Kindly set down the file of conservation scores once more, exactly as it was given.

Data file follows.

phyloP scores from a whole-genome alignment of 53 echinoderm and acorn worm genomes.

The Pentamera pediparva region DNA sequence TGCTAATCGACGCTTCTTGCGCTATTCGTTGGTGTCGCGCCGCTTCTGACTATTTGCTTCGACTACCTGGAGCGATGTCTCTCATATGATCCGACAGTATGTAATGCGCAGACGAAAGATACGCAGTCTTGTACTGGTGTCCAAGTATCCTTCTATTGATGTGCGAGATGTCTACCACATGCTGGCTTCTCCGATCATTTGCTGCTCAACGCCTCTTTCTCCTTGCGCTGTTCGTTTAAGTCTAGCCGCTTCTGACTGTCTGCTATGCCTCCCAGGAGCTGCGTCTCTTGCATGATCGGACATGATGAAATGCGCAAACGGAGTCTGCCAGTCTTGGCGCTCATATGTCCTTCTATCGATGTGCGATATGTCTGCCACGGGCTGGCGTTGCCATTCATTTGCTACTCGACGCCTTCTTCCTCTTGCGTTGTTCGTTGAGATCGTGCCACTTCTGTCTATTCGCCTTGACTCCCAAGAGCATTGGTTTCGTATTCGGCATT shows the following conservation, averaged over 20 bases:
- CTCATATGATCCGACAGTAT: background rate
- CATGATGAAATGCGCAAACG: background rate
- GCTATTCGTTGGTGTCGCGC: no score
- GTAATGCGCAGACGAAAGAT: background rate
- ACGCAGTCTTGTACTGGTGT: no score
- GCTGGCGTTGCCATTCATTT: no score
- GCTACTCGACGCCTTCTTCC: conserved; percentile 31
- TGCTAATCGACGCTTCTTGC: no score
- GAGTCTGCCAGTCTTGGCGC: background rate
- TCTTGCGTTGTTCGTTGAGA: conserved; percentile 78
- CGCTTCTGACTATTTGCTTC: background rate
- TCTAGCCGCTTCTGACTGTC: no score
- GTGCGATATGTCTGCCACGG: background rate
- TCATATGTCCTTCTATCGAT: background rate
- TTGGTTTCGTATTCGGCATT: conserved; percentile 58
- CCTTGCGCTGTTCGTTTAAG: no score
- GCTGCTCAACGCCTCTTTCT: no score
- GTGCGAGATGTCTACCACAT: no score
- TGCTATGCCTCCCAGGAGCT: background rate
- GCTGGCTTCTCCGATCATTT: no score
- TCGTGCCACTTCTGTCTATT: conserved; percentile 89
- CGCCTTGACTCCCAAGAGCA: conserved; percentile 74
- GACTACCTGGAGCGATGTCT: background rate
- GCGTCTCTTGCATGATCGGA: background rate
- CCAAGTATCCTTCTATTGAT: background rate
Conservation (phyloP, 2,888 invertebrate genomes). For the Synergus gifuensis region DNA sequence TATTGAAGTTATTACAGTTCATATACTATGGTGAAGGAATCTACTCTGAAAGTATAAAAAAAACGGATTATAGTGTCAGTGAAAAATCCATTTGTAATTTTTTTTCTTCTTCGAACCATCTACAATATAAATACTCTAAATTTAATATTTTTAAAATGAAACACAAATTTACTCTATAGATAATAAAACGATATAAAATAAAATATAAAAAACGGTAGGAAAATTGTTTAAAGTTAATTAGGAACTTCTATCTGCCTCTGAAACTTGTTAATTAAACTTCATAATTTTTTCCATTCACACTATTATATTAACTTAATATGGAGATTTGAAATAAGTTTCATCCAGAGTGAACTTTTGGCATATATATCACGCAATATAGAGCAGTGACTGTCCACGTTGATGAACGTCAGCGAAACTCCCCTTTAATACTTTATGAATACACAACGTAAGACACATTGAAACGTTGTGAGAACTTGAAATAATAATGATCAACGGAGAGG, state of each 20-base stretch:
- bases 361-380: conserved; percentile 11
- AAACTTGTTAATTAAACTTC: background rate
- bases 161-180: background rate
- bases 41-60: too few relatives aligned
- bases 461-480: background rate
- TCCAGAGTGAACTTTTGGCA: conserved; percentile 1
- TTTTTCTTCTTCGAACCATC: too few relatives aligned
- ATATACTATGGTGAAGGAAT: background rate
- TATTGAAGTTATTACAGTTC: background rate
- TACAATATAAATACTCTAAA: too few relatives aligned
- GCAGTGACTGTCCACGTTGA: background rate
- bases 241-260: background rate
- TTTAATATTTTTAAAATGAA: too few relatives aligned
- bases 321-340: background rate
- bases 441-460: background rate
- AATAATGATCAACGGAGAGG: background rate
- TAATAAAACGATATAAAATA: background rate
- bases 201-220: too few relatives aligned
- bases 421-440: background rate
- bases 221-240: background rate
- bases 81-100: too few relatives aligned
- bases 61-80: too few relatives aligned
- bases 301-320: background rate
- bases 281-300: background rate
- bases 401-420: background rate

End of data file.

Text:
phyloP scores from a whole-genome alignment of 53 echinoderm and acorn worm genomes.

The Pentamera pediparva region DNA sequence TGCTAATCGACGCTTCTTGCGCTATTCGTTGGTGTCGCGCCGCTTCTGACTATTTGCTTCGACTACCTGGAGCGATGTCTCTCATATGATCCGACAGTATGTAATGCGCAGACGAAAGATACGCAGTCTTGTACTGGTGTCCAAGTATCCTTCTATTGATGTGCGAGATGTCTACCACATGCTGGCTTCTCCGATCATTTGCTGCTCAACGCCTCTTTCTCCTTGCGCTGTTCGTTTAAGTCTAGCCGCTTCTGACTGTCTGCTATGCCTCCCAGGAGCTGCGTCTCTTGCATGATCGGACATGATGAAATGCGCAAACGGAGTCTGCCAGTCTTGGCGCTCATATGTCCTTCTATCGATGTGCGATATGTCTGCCACGGGCTGGCGTTGCCATTCATTTGCTACTCGACGCCTTCTTCCTCTTGCGTTGTTCGTTGAGATCGTGCCACTTCTGTCTATTCGCCTTGACTCCCAAGAGCATTGGTTTCGTATTCGGCATT shows the following conservation, averaged over 20 bases:
- CTCATATGATCCGACAGTAT: background rate
- CATGATGAAATGCGCAAACG: background rate
- GCTATTCGTTGGTGTCGCGC: no score
- GTAATGCGCAGACGAAAGAT: background rate
- ACGCAGTCTTGTACTGGTGT: no score
- GCTGGCGTTGCCATTCATTT: no score
- GCTACTCGACGCCTTCTTCC: conserved; percentile 31
- TGCTAATCGACGCTTCTTGC: no score
- GAGTCTGCCAGTCTTGGCGC: background rate
- TCTTGCGTTGTTCGTTGAGA: conserved; percentile 78
- CGCTTCTGACTATTTGCTTC: background rate
- TCTAGCCGCTTCTGACTGTC: no score
- GTGCGATATGTCTGCCACGG: background rate
- TCATATGTCCTTCTATCGAT: background rate
- TTGGTTTCGTATTCGGCATT: conserved; percentile 58
- CCTTGCGCTGTTCGTTTAAG: no score
- GCTGCTCAACGCCTCTTTCT: no score
- GTGCGAGATGTCTACCACAT: no score
- TGCTATGCCTCCCAGGAGCT: background rate
- GCTGGCTTCTCCGATCATTT: no score
- TCGTGCCACTTCTGTCTATT: conserved; percentile 89
- CGCCTTGACTCCCAAGAGCA: conserved; percentile 74
- GACTACCTGGAGCGATGTCT: background rate
- GCGTCTCTTGCATGATCGGA: background rate
- CCAAGTATCCTTCTATTGAT: background rate
Conservation (phyloP, 2,888 invertebrate genomes). For the Synergus gifuensis region DNA sequence TATTGAAGTTATTACAGTTCATATACTATGGTGAAGGAATCTACTCTGAAAGTATAAAAAAAACGGATTATAGTGTCAGTGAAAAATCCATTTGTAATTTTTTTTCTTCTTCGAACCATCTACAATATAAATACTCTAAATTTAATATTTTTAAAATGAAACACAAATTTACTCTATAGATAATAAAACGATATAAAATAAAATATAAAAAACGGTAGGAAAATTGTTTAAAGTTAATTAGGAACTTCTATCTGCCTCTGAAACTTGTTAATTAAACTTCATAATTTTTTCCATTCACACTATTATATTAACTTAATATGGAGATTTGAAATAAGTTTCATCCAGAGTGAACTTTTGGCATATATATCACGCAATATAGAGCAGTGACTGTCCACGTTGATGAACGTCAGCGAAACTCCCCTTTAATACTTTATGAATACACAACGTAAGACACATTGAAACGTTGTGAGAACTTGAAATAATAATGATCAACGGAGAGG, state of each 20-base stretch:
- bases 361-380: conserved; percentile 11
- AAACTTGTTAATTAAACTTC: background rate
- bases 161-180: background rate
- bases 41-60: too few relatives aligned
- bases 461-480: background rate
- TCCAGAGTGAACTTTTGGCA: conserved; percentile 1
- TTTTTCTTCTTCGAACCATC: too few relatives aligned
- ATATACTATGGTGAAGGAAT: background rate
- TATTGAAGTTATTACAGTTC: background rate
- TACAATATAAATACTCTAAA: too few relatives aligned
- GCAGTGACTGTCCACGTTGA: background rate
- bases 241-260: background rate
- TTTAATATTTTTAAAATGAA: too few relatives aligned
- bases 321-340: background rate
- bases 441-460: background rate
- AATAATGATCAACGGAGAGG: background rate
- TAATAAAACGATATAAAATA: background rate
- bases 201-220: too few relatives aligned
- bases 421-440: background rate
- bases 221-240: background rate
- bases 81-100: too few relatives aligned
- bases 61-80: too few relatives aligned
- bases 301-320: background rate
- bases 281-300: background rate
- bases 401-420: background rate